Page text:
Twitter Flagged 300,000 Election Tweets Including At Least 50 Donald Trump Posts, Retweets

Twitter on Thursday announced that it had flagged about 300,000 tweets shared around the 2020 election for containing "disputed and potentially misleading" content. The labeled tweets accounted for approximately 0.2 percent of all election-related tweets posted during a two week period between October 27 and November 11—and at least 50 were shared or retweeted by President Donald Trump.

Of the roughly 300,000 tweets, 456 were covered up with labels that required the reader to click through to read the post. About 74 percent of users that scrolled upon the tweets did click through to view them, according to the social media company.

"These enforcement actions remain part of our continued strategy to add context and limit the spread of misleading information about election processes around the world on Twitter," Twitter representatives Vijaya Gadde and Kayvon Beykpour wrote in a blog post.

President Donald Trump speaks during a news conference at the James Brady Press Briefing Room of the White House August 10, 2020 in Washington, DC. Alex Wong/Getty

Trump's official account was hit hard by Twitter's decision to sort through election information. A Newsweek analysis found that at least 51 tweets shared or retweeted by the president during the two week period were flagged. Most of the tweets were posted by Trump, while a smaller number were retweets of posts shared by the president's allies and other accounts.

Since November 12, Trump has shared more tweets that have been flagged.

In the four days between November 3 and 7, almost half of all Trump's tweets about the election were marked. Twitter used different labeling systems for the president's tweets, including "This claim about election fraud is disputed," "Official sources may not have called the race when this was tweeted" and "Some of all of the content shared in this Tweet is disputed and might be misleading about an election or other civic process."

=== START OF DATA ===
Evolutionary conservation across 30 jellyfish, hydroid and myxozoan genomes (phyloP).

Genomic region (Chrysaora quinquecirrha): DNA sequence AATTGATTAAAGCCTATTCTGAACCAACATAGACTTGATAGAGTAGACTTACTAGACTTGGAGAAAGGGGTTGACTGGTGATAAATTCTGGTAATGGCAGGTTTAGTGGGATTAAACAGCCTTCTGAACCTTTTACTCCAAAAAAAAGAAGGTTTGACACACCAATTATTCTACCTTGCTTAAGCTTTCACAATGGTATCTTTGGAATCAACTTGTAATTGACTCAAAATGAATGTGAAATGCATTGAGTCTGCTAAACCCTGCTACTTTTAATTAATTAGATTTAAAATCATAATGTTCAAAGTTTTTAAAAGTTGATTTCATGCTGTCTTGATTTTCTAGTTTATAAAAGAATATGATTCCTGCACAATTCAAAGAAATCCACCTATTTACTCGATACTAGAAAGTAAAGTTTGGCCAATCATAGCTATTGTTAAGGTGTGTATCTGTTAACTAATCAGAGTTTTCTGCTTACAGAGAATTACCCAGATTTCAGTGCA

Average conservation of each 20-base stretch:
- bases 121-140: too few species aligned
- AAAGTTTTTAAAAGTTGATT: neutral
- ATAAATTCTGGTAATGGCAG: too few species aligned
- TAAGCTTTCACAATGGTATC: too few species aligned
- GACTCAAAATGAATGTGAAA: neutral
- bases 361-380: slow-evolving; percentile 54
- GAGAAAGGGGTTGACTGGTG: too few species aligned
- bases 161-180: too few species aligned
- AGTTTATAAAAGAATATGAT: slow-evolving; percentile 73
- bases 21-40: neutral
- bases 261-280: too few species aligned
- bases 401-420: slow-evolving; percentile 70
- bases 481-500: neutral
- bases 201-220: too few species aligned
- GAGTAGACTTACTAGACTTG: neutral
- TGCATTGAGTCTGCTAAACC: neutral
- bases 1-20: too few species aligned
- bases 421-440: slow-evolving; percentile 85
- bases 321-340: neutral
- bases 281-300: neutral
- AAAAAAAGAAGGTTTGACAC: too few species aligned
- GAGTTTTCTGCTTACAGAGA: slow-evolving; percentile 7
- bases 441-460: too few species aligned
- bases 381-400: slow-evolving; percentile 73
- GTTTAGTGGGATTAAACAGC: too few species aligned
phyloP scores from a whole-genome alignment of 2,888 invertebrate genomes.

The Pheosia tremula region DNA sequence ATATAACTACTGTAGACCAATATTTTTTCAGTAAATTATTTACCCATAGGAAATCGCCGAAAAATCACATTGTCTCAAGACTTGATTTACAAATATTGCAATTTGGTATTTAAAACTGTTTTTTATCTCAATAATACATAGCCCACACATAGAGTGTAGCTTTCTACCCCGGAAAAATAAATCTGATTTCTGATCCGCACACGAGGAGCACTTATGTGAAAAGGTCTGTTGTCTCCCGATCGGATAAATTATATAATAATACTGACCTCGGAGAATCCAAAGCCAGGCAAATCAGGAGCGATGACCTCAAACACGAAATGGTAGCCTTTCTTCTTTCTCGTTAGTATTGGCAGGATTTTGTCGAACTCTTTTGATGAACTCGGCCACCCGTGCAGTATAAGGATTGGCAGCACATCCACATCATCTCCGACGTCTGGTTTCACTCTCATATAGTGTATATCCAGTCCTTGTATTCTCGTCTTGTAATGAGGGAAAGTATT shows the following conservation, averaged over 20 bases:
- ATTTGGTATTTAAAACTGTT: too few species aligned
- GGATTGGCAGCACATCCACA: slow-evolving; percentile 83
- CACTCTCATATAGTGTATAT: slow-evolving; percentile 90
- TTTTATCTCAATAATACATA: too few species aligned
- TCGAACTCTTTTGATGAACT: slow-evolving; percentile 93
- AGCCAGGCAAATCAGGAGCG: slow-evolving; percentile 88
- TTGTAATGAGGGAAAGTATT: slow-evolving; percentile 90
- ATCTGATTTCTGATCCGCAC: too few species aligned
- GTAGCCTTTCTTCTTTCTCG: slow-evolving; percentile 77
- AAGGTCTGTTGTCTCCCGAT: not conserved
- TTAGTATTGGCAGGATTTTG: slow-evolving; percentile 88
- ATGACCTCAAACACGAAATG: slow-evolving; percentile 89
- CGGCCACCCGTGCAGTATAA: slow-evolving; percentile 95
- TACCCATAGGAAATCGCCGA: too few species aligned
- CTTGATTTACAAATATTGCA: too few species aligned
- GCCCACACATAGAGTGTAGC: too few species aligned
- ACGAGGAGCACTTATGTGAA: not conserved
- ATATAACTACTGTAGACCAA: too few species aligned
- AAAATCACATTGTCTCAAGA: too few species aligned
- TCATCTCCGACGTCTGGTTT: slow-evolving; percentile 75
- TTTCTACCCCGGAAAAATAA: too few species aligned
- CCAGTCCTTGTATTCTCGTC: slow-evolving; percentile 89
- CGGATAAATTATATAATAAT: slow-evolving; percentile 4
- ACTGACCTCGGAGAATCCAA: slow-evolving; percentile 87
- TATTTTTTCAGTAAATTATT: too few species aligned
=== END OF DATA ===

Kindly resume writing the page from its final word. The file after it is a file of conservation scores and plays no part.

Newsweek's count of flagged Trump tweets did not include ones about election fraud that Twitter simply labeled, "Learn how voting by mail is safe and secure."

"People will not accept this Rigged Election!" the president tweeted to his 88.9 million followers on November 11. The post was marked with the stamp, "This claim about election fraud is disputed."

Twitter said that the flagging practice limited the spread of disinformation and stopped the sharing of these tweets by roughly 20 percent. "This change introduced some friction, and gave people an extra moment to consider why and what they were adding to the conversation," the company wrote in its blog post. "In short, this change slowed the spread of misleading information by virtue of an overall reduction in the amount of sharing on the service."

The company's disclosure came as it moved to roll back some of its election policies on Thursday. One Election Day policy that removed recommendations on who to follow for users didn't have much impact, the company said. That policy, along with some others, will be changed.

Newsweek reached out to the White House for comment.